In the Dyna agents presented in the preceding sections, simulated transitions are started in state-action pairs selected uniformly at random from all previously experienced pairs. But a uniform selection is usually not the best; planning can be much more efficient if simulated transitions and backups are focused on particular state-action pairs. For example, consider what happens during the second episode of the first maze task (Figure 9.6). At the beginning of the second episode, only the state-action pair leading directly into the goal has a positive value; the values of all other pairs are still zero. This means that it is pointless to back up along almost all transitions, because they take the agent from one zero-valued state to another, and thus the backups would have no effect. Only a backup along a transition into the state just prior to the goal, or from it into the goal, will change any values. If simulated transitions are generated uniformly, then many wasteful backups will be made before stumbling onto one of the two useful ones. As planning progresses, the region of useful backups grows, but planning is still far less efficient than it would be if focused where it would do the most good. In the much larger problems that are our real objective, the number of states is so large that an unfocused search would be extremely inefficient.
This example suggests that search might be usefully focused by working backward from goal states. Of course, we do not really want to use any methods specific to the idea of "goal state." We want methods that work for general reward functions. Goal states are just a special case, convenient for stimulating intuition. In general, we want to work back not just from goal states but from any state whose value has changed. Assume that the values are initially correct given the model, as they were in the maze example prior to discovering the goal. Suppose now that the agent discovers a change in the environment and changes its estimated value of one state. Typically, this will imply that the values of many other states should also be changed, but the only useful one-step backups are those of actions that lead directly into the one state whose value has already been changed. If the values of these actions are updated, then the values of the predecessor states may change in turn. If so, then actions leading into them need to be backed up, and then their predecessor states may have changed. In this way one can work backward from arbitrary states that have changed in value, either performing useful backups or terminating the propagation.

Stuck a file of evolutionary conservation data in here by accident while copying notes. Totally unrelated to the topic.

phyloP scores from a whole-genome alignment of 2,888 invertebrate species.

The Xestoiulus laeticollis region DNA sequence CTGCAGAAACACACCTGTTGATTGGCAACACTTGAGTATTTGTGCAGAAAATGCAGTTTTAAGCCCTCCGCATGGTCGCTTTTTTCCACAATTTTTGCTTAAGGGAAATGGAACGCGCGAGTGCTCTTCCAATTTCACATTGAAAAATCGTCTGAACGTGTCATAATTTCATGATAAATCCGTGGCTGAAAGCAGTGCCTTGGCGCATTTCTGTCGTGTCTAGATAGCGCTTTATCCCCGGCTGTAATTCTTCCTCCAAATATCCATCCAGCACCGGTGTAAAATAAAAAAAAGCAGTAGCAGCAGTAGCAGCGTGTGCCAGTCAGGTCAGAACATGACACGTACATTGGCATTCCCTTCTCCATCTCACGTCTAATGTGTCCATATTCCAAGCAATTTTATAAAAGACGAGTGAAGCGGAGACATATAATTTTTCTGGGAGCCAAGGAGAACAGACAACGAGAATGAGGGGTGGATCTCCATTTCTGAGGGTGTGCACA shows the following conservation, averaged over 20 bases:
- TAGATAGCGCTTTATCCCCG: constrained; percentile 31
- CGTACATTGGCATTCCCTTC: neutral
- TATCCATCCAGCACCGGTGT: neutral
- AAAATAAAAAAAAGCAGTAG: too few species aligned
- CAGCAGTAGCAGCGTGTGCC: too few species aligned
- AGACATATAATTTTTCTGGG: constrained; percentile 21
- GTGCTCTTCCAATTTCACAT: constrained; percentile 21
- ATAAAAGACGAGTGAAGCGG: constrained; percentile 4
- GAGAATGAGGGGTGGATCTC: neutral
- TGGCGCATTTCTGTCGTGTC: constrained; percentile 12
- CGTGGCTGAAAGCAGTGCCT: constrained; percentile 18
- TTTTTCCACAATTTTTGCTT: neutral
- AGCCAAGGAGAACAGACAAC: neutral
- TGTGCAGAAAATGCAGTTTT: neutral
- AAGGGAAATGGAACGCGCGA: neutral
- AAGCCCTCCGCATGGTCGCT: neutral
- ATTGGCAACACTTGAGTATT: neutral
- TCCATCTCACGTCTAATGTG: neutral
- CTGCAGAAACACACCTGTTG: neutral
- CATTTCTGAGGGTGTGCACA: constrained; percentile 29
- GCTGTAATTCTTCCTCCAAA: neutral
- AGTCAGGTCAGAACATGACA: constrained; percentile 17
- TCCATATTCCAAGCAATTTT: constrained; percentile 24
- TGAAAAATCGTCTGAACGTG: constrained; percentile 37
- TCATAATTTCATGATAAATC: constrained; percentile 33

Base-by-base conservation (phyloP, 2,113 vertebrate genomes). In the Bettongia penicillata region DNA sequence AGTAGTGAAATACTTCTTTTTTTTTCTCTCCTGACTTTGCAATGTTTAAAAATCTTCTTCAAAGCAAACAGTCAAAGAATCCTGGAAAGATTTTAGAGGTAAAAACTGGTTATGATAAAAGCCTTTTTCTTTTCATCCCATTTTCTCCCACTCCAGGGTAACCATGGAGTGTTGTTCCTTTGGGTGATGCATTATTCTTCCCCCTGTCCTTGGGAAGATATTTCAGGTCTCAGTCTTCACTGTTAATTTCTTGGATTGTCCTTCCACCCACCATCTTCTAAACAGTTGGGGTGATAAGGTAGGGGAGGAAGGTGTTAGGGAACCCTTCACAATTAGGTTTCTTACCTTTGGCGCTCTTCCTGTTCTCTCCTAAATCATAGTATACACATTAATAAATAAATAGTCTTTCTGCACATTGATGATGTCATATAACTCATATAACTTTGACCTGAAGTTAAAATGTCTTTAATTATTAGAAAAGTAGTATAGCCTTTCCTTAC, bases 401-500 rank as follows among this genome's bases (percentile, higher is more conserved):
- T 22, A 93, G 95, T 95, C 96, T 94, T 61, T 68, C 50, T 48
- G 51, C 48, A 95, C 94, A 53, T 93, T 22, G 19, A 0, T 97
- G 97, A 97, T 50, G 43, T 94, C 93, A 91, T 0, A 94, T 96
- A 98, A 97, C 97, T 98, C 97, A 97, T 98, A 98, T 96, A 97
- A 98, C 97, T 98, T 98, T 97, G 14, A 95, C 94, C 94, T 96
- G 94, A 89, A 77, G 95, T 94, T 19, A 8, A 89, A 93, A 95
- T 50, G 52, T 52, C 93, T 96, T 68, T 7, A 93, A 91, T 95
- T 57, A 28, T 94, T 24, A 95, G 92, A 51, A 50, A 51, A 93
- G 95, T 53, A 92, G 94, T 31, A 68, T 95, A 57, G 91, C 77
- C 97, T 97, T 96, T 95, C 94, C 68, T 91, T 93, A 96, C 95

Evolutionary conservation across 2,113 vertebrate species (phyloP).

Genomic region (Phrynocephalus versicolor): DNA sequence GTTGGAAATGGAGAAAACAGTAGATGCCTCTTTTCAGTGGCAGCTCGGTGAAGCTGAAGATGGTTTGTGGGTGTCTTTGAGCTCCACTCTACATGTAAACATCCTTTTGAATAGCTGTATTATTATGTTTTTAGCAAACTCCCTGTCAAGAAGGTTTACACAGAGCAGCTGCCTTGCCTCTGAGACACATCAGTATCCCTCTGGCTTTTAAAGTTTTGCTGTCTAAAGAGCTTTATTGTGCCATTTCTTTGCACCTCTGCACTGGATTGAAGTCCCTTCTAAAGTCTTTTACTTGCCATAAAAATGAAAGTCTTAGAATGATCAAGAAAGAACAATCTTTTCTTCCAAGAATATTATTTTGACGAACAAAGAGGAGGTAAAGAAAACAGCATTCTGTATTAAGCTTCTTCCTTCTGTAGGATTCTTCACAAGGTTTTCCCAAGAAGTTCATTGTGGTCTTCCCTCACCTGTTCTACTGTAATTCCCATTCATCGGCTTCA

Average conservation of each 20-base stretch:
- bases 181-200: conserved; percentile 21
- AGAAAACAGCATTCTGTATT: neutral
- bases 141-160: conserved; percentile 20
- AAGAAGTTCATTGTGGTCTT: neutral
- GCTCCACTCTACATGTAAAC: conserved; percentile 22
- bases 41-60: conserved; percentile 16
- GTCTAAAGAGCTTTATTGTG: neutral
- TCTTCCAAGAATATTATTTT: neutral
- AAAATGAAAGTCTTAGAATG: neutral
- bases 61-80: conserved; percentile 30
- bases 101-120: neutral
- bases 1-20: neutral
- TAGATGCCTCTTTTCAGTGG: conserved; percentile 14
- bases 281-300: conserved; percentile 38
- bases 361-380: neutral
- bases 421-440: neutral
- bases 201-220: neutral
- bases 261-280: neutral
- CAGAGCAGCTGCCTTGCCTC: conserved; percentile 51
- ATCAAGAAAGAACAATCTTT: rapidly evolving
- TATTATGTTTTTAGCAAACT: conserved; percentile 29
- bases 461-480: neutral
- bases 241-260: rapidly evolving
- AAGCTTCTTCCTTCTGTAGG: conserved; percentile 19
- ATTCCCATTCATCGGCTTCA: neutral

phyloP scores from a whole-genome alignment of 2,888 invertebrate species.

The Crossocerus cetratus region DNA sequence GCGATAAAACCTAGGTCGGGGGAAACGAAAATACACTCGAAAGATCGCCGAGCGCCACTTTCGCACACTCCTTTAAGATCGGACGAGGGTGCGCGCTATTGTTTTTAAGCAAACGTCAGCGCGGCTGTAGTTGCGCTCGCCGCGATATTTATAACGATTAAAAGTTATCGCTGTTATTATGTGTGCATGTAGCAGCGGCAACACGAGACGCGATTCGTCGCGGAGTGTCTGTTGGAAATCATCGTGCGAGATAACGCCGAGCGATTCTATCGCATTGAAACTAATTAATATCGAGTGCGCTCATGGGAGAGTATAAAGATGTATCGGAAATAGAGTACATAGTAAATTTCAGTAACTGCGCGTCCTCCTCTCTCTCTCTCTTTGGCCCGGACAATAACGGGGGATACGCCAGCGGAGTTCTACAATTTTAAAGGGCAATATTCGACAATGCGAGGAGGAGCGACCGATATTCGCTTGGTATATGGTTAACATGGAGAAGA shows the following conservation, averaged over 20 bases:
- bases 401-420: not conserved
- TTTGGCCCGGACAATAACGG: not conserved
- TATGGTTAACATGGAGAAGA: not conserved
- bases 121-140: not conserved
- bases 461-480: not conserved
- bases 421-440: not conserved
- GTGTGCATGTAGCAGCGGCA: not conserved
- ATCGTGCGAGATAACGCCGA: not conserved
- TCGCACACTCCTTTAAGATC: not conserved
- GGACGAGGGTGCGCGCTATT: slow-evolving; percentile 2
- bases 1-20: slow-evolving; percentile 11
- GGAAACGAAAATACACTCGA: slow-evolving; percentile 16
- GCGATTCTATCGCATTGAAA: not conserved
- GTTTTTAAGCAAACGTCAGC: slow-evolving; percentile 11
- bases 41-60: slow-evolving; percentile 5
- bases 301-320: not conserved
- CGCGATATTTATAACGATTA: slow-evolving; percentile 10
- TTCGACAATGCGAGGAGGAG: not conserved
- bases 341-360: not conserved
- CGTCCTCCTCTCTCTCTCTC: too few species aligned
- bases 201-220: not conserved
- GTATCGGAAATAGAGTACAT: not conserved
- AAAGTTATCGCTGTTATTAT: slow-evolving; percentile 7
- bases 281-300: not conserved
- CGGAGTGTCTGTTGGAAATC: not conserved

As the frontier of useful backups propagates backward, it often grows rapidly, producing many state-action pairs that could usefully be backed up. But not all of these will be equally useful. The values of some states may have changed a lot, whereas others have changed little. The predecessor pairs of those that have changed a lot are more likely to also change a lot. In a stochastic environment, variations in estimated transition probabilities also contribute to variations in the sizes of changes and in the urgency with which pairs need to be backed up. It is natural to prioritize the backups according to a measure of their urgency, and perform them in order of priority. This is the idea behind prioritized sweeping. A queue is maintained of every state-action pair whose estimated value would change nontrivially if backed up, prioritized by the size of the change. When the top pair in the queue is backed up, the effect on each of its predecessor pairs is computed. If the effect is greater than some small threshold, then the pair is inserted in the queue with the new priority (if there is a previous entry of the pair in the queue, then insertion results in only the higher priority entry's remaining in the queue). In this way the effects of changes are efficiently propagated backward until quiescence. The full algorithm for the case of deterministic environments is given in Figure 9.9.